changingminds.org

How we change what others think, feel, believe and do

| Menu | Quick | Books | Share | Search | Settings |

Competitive Pricing

 

DisciplinesMarketing > Pricing > Competitive Pricing

Description | Example | Discussion | See also

 

Description

Price your products relative to prices used by your competitors.

Start by understanding your competitors, doing an analysis of their product pricing, along with other factors such as their brand image, packaging, and so on. Do the same for your own products, contrasting what you offer against your competitors' offers.

Map quality vs price for each product (a flipchart page and some post-it notes can help here) to find the price-quality 'value' line (generally quality and price go up together) and note where you have similar quality products. Consider pricing these slightly below competitors to offer better value for similar products.

Remember that if you sell at a lower price, customers may think your product is lower quality (your competitors will encourage them to think this too).

Example

A new entrant to a market sells a product that is slightly better than market leaders and sells at slightly less prices. They market the product as 'better, for less'.

An established company drops their prices when a new company appears, selling at a loss until the new competitor gives up and leaves the market.

Discussion

A key benefit of competitive pricing is that it matches the valuation method that many customers will use. When customers decide to buy something, they will typically look at similar products and then make a final decision based on price.

There is a price-quality heuristic where people assume higher prices means higher quality (and vice versa). This may be wrong and can explain why reducing price can result in lower sales. The price-quality correlation will also be affected by customer sensitivity to these factors and other strange effects can happen. The bottom line is to get a good understanding of how each customer segment perceives both price and quality.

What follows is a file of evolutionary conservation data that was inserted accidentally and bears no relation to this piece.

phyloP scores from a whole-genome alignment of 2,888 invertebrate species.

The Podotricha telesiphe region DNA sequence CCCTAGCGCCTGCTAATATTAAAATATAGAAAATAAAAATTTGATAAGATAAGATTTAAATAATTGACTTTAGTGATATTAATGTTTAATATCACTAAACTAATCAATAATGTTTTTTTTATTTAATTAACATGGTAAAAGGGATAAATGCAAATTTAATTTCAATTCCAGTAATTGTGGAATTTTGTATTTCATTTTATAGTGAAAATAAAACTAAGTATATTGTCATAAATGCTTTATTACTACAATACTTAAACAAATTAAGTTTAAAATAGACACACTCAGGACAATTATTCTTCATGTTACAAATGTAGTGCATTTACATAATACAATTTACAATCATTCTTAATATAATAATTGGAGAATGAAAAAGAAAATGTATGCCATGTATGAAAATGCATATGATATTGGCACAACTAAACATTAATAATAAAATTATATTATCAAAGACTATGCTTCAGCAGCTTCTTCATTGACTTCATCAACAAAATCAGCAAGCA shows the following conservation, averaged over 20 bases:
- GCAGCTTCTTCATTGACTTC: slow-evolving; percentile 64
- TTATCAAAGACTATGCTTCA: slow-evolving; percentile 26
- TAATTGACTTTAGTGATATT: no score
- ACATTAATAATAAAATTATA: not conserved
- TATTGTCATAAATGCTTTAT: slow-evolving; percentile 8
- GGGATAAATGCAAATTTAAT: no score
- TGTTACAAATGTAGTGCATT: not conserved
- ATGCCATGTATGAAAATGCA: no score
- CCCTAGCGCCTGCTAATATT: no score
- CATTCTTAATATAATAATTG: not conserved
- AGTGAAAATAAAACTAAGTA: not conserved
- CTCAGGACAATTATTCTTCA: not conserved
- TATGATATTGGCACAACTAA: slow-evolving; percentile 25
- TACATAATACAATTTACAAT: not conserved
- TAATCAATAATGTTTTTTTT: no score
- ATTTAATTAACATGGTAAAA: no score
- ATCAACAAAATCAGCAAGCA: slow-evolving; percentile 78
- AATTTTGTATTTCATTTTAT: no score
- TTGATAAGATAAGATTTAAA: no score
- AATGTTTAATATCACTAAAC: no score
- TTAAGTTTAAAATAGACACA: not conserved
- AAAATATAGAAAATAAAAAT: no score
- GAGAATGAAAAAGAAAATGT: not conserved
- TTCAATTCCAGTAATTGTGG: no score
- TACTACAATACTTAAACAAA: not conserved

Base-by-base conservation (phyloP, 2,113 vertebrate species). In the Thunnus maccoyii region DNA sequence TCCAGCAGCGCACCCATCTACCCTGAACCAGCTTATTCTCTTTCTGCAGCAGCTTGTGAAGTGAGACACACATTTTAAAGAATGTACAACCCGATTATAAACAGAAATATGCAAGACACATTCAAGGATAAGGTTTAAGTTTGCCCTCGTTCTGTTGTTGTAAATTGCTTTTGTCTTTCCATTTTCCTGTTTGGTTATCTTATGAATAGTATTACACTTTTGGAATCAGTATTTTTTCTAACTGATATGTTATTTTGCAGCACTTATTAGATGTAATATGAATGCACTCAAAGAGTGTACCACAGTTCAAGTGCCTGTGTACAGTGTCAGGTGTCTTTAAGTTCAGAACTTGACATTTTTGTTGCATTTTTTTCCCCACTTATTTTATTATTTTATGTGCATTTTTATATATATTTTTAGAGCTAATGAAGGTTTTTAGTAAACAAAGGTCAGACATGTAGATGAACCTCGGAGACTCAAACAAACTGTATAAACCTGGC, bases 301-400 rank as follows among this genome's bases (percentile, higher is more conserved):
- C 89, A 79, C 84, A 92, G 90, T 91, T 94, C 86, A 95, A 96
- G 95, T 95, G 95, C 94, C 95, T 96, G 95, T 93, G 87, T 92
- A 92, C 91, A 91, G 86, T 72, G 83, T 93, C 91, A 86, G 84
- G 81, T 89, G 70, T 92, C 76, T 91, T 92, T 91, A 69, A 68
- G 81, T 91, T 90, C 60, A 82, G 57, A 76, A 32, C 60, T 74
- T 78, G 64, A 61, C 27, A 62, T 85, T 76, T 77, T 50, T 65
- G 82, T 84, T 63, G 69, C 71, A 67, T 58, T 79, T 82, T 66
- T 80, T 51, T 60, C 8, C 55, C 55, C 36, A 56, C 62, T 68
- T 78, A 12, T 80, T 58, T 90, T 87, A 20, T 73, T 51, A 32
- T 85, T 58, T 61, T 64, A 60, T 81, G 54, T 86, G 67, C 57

Your competitors will take note of your pricing and respond accordingly. Your low prices can make them give up and retreat from the market. They can also lead to a price war, where they cut prices even more.

Competitive price differentials can be very important in promotions. One way that your prices can seem cheaper is where it is common in the market to have a 'recommended price' (that may well be seldom used in practice). You can then talk about how your normal or sale price is so much cheaper than the maximum price that competitors indicate they could charge.

When there are relatively few competitors in a market, it can result in a tacit oligopoly, where prices are effectively fixed as all suppliers change their prices at about the same time and to very similar amounts. Nobody wants to start a price war and everyone wants to maximize profit, so unspoken collusion pricing benefits everyone.

See also

Contrast principle, The price-quality heuristic

 

Site Menu

| Home | Top | Quick Links | Settings |

Main sections: | Disciplines | Techniques | Principles | Explanations | Theories |

Other sections: | Blog! | Quotes | Guest articles | Analysis | Books | Help |

More pages: | Contact | Caveat | About | Students | Webmasters | Awards | Guestbook | Feedback | Sitemap | Changes |

Settings: | Computer layout | Mobile layout | Small font | Medium font | Large font | Translate |

 

You can buy books here

More Kindle books:

And the big
paperback book


Look inside

 

Please help and share:

 

Quick links

Disciplines

* Argument
* Brand management
* Change Management
* Coaching
* Communication
* Counseling
* Game Design
* Human Resources
* Job-finding
* Leadership
* Marketing
* Politics
* Propaganda
* Rhetoric
* Negotiation
* Psychoanalysis
* Sales
* Sociology
* Storytelling
* Teaching
* Warfare
* Workplace design

Techniques

* Assertiveness
* Body language
* Change techniques
* Closing techniques
* Conditioning
* Conversation
* Confidence tricks
* Conversion
* Creative techniques
* General techniques
* Happiness
* Hypnotism
* Interrogation
* Language
* Listening
* Negotiation tactics
* Objection handling
* Propaganda
* Problem-solving
* Public speaking
* Questioning
* Using repetition
* Resisting persuasion
* Self-development
* Sequential requests
* Storytelling
* Stress Management
* Tipping
* Using humor
* Willpower

Principles

* Principles

Explanations

* Behaviors
* Beliefs
* Brain stuff
* Conditioning
* Coping Mechanisms
* Critical Theory
* Culture
* Decisions
* Emotions
* Evolution
* Gender
* Games
* Groups
* Habit
* Identity
* Learning
* Meaning
* Memory
* Motivation
* Models
* Needs
* Personality
* Power
* Preferences
* Research
* Relationships
* SIFT Model
* Social Research
* Stress
* Trust
* Values

Theories

* Alphabetic list
* Theory types

And

About
Guest Articles
Blog!
Books
Changes
Contact
Guestbook
Quotes
Students
Webmasters

 

| Home | Top | Menu | Quick Links |

© Changing Works 2002-
Massive Content — Maximum Speed